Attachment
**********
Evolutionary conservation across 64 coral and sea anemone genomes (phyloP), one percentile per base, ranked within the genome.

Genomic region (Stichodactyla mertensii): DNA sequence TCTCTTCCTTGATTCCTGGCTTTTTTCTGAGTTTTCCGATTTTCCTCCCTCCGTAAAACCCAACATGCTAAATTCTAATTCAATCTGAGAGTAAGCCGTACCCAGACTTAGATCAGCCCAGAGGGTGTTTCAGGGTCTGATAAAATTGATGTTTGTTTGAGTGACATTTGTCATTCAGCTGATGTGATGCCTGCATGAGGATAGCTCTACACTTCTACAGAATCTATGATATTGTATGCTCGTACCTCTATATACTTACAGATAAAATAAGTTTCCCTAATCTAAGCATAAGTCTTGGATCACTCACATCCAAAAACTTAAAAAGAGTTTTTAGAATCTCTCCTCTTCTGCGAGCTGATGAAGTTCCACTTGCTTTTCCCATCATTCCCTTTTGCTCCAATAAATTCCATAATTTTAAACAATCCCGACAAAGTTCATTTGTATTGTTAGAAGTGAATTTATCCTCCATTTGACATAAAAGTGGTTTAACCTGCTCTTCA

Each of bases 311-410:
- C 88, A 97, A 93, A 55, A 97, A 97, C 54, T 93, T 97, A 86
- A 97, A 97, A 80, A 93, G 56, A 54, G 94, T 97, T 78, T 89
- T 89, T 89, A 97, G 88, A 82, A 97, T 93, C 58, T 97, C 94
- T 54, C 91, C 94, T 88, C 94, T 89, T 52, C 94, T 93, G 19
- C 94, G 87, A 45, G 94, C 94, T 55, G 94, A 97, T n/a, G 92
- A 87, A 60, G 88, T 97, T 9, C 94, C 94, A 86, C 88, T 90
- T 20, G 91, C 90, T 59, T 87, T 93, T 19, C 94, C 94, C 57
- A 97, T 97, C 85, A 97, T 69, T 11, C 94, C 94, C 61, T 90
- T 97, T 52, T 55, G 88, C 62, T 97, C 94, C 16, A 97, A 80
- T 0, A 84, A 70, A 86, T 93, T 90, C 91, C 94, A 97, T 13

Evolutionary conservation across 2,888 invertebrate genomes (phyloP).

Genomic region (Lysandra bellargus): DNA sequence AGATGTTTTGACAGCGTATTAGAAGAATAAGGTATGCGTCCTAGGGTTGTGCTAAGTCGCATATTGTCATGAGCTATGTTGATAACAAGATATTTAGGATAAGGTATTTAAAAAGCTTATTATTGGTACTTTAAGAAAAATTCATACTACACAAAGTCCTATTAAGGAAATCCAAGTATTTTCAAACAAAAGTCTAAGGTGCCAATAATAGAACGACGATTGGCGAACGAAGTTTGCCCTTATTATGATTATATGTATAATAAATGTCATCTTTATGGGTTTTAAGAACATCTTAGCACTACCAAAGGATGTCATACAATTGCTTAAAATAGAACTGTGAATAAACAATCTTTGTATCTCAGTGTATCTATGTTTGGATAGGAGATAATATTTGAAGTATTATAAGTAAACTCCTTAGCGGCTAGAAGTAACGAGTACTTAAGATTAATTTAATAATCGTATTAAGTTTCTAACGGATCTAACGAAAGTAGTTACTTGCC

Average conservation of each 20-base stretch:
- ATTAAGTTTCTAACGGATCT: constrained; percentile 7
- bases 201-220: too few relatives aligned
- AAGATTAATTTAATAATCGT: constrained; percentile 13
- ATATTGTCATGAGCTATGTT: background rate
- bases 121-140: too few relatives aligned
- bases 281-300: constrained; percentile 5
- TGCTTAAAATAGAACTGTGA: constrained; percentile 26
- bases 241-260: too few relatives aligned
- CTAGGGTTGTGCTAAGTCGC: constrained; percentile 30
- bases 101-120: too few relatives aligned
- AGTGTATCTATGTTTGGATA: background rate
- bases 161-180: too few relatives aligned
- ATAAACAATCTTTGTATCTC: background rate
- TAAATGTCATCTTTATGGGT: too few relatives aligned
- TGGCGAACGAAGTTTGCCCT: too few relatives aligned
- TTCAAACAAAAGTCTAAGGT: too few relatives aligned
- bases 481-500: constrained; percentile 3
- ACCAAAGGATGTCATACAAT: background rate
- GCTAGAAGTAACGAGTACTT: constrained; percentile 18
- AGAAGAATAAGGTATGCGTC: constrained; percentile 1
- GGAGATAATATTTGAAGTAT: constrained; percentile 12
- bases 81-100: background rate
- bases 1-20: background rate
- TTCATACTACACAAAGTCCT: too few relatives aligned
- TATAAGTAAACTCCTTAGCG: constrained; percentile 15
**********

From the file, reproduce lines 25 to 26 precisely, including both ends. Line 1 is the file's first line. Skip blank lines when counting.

- CTAGGGTTGTGCTAAGTCGC: constrained; percentile 30
- bases 101-120: too few relatives aligned